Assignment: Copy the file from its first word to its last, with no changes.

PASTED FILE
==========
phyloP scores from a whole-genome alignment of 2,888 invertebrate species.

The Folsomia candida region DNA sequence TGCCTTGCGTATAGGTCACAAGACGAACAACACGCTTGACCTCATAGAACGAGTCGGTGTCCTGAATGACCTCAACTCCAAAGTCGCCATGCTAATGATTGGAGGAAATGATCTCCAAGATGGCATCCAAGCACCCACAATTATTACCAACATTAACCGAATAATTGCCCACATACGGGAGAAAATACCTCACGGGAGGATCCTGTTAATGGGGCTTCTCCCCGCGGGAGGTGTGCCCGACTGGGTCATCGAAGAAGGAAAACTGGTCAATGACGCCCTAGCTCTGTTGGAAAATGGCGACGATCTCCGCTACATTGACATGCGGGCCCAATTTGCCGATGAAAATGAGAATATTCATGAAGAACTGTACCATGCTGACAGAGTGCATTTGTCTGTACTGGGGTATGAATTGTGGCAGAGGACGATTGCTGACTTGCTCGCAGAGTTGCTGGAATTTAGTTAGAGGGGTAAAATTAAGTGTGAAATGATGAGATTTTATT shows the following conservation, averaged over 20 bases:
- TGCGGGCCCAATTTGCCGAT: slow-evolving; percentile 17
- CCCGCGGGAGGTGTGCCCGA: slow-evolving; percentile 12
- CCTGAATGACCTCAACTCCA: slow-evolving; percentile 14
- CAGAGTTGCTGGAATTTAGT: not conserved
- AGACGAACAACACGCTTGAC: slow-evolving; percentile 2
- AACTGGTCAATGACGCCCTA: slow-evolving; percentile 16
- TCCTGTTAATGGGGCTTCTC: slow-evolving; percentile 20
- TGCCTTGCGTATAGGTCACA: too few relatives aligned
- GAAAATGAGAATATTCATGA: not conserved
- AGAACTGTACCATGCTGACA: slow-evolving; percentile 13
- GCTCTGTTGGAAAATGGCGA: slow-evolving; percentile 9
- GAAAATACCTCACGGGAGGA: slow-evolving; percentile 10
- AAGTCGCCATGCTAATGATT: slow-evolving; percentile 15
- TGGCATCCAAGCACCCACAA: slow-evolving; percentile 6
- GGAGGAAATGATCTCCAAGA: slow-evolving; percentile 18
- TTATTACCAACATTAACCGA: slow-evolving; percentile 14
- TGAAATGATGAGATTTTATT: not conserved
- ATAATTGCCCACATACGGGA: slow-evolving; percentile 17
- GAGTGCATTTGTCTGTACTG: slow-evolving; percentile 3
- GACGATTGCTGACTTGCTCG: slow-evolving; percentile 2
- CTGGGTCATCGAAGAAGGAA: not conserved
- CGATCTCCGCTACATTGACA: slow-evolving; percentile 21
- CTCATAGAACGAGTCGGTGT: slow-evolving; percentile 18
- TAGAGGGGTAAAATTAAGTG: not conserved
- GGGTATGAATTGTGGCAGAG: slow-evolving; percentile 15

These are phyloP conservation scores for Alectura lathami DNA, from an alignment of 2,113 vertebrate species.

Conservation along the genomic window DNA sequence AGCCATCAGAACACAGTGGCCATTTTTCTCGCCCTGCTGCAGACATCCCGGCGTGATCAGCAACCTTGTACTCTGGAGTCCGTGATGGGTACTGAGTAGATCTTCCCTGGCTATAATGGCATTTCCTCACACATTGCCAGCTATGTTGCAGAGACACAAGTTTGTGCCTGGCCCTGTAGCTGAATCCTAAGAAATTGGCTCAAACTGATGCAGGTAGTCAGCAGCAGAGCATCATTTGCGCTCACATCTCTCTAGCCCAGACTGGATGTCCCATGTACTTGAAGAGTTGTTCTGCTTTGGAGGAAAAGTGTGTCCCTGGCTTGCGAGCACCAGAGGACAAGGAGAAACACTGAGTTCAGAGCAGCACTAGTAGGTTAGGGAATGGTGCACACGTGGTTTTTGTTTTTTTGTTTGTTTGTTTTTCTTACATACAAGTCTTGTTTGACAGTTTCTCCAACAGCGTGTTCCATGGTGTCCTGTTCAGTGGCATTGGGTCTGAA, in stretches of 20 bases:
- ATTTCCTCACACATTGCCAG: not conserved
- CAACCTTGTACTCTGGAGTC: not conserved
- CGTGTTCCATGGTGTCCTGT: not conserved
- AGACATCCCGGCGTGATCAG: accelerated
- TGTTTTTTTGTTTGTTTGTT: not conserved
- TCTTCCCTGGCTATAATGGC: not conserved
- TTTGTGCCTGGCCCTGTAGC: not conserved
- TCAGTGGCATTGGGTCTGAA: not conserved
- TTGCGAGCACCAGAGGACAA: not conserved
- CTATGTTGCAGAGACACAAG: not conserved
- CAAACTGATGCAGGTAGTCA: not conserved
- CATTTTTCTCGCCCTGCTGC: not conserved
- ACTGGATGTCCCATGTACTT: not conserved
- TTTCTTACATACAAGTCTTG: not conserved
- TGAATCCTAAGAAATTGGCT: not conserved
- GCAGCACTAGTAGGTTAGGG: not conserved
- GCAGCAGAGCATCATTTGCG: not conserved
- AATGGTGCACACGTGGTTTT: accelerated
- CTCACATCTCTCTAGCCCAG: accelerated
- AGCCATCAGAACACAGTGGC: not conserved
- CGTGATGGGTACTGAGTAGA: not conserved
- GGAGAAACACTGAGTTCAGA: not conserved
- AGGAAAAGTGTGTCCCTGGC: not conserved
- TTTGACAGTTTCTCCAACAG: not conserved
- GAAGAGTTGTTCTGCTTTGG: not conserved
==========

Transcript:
phyloP scores from a whole-genome alignment of 2,888 invertebrate species.

The Folsomia candida region DNA sequence TGCCTTGCGTATAGGTCACAAGACGAACAACACGCTTGACCTCATAGAACGAGTCGGTGTCCTGAATGACCTCAACTCCAAAGTCGCCATGCTAATGATTGGAGGAAATGATCTCCAAGATGGCATCCAAGCACCCACAATTATTACCAACATTAACCGAATAATTGCCCACATACGGGAGAAAATACCTCACGGGAGGATCCTGTTAATGGGGCTTCTCCCCGCGGGAGGTGTGCCCGACTGGGTCATCGAAGAAGGAAAACTGGTCAATGACGCCCTAGCTCTGTTGGAAAATGGCGACGATCTCCGCTACATTGACATGCGGGCCCAATTTGCCGATGAAAATGAGAATATTCATGAAGAACTGTACCATGCTGACAGAGTGCATTTGTCTGTACTGGGGTATGAATTGTGGCAGAGGACGATTGCTGACTTGCTCGCAGAGTTGCTGGAATTTAGTTAGAGGGGTAAAATTAAGTGTGAAATGATGAGATTTTATT shows the following conservation, averaged over 20 bases:
- TGCGGGCCCAATTTGCCGAT: slow-evolving; percentile 17
- CCCGCGGGAGGTGTGCCCGA: slow-evolving; percentile 12
- CCTGAATGACCTCAACTCCA: slow-evolving; percentile 14
- CAGAGTTGCTGGAATTTAGT: not conserved
- AGACGAACAACACGCTTGAC: slow-evolving; percentile 2
- AACTGGTCAATGACGCCCTA: slow-evolving; percentile 16
- TCCTGTTAATGGGGCTTCTC: slow-evolving; percentile 20
- TGCCTTGCGTATAGGTCACA: too few relatives aligned
- GAAAATGAGAATATTCATGA: not conserved
- AGAACTGTACCATGCTGACA: slow-evolving; percentile 13
- GCTCTGTTGGAAAATGGCGA: slow-evolving; percentile 9
- GAAAATACCTCACGGGAGGA: slow-evolving; percentile 10
- AAGTCGCCATGCTAATGATT: slow-evolving; percentile 15
- TGGCATCCAAGCACCCACAA: slow-evolving; percentile 6
- GGAGGAAATGATCTCCAAGA: slow-evolving; percentile 18
- TTATTACCAACATTAACCGA: slow-evolving; percentile 14
- TGAAATGATGAGATTTTATT: not conserved
- ATAATTGCCCACATACGGGA: slow-evolving; percentile 17
- GAGTGCATTTGTCTGTACTG: slow-evolving; percentile 3
- GACGATTGCTGACTTGCTCG: slow-evolving; percentile 2
- CTGGGTCATCGAAGAAGGAA: not conserved
- CGATCTCCGCTACATTGACA: slow-evolving; percentile 21
- CTCATAGAACGAGTCGGTGT: slow-evolving; percentile 18
- TAGAGGGGTAAAATTAAGTG: not conserved
- GGGTATGAATTGTGGCAGAG: slow-evolving; percentile 15

These are phyloP conservation scores for Alectura lathami DNA, from an alignment of 2,113 vertebrate species.

Conservation along the genomic window DNA sequence AGCCATCAGAACACAGTGGCCATTTTTCTCGCCCTGCTGCAGACATCCCGGCGTGATCAGCAACCTTGTACTCTGGAGTCCGTGATGGGTACTGAGTAGATCTTCCCTGGCTATAATGGCATTTCCTCACACATTGCCAGCTATGTTGCAGAGACACAAGTTTGTGCCTGGCCCTGTAGCTGAATCCTAAGAAATTGGCTCAAACTGATGCAGGTAGTCAGCAGCAGAGCATCATTTGCGCTCACATCTCTCTAGCCCAGACTGGATGTCCCATGTACTTGAAGAGTTGTTCTGCTTTGGAGGAAAAGTGTGTCCCTGGCTTGCGAGCACCAGAGGACAAGGAGAAACACTGAGTTCAGAGCAGCACTAGTAGGTTAGGGAATGGTGCACACGTGGTTTTTGTTTTTTTGTTTGTTTGTTTTTCTTACATACAAGTCTTGTTTGACAGTTTCTCCAACAGCGTGTTCCATGGTGTCCTGTTCAGTGGCATTGGGTCTGAA, in stretches of 20 bases:
- ATTTCCTCACACATTGCCAG: not conserved
- CAACCTTGTACTCTGGAGTC: not conserved
- CGTGTTCCATGGTGTCCTGT: not conserved
- AGACATCCCGGCGTGATCAG: accelerated
- TGTTTTTTTGTTTGTTTGTT: not conserved
- TCTTCCCTGGCTATAATGGC: not conserved
- TTTGTGCCTGGCCCTGTAGC: not conserved
- TCAGTGGCATTGGGTCTGAA: not conserved
- TTGCGAGCACCAGAGGACAA: not conserved
- CTATGTTGCAGAGACACAAG: not conserved
- CAAACTGATGCAGGTAGTCA: not conserved
- CATTTTTCTCGCCCTGCTGC: not conserved
- ACTGGATGTCCCATGTACTT: not conserved
- TTTCTTACATACAAGTCTTG: not conserved
- TGAATCCTAAGAAATTGGCT: not conserved
- GCAGCACTAGTAGGTTAGGG: not conserved
- GCAGCAGAGCATCATTTGCG: not conserved
- AATGGTGCACACGTGGTTTT: accelerated
- CTCACATCTCTCTAGCCCAG: accelerated
- AGCCATCAGAACACAGTGGC: not conserved
- CGTGATGGGTACTGAGTAGA: not conserved
- GGAGAAACACTGAGTTCAGA: not conserved
- AGGAAAAGTGTGTCCCTGGC: not conserved
- TTTGACAGTTTCTCCAACAG: not conserved
- GAAGAGTTGTTCTGCTTTGG: not conserved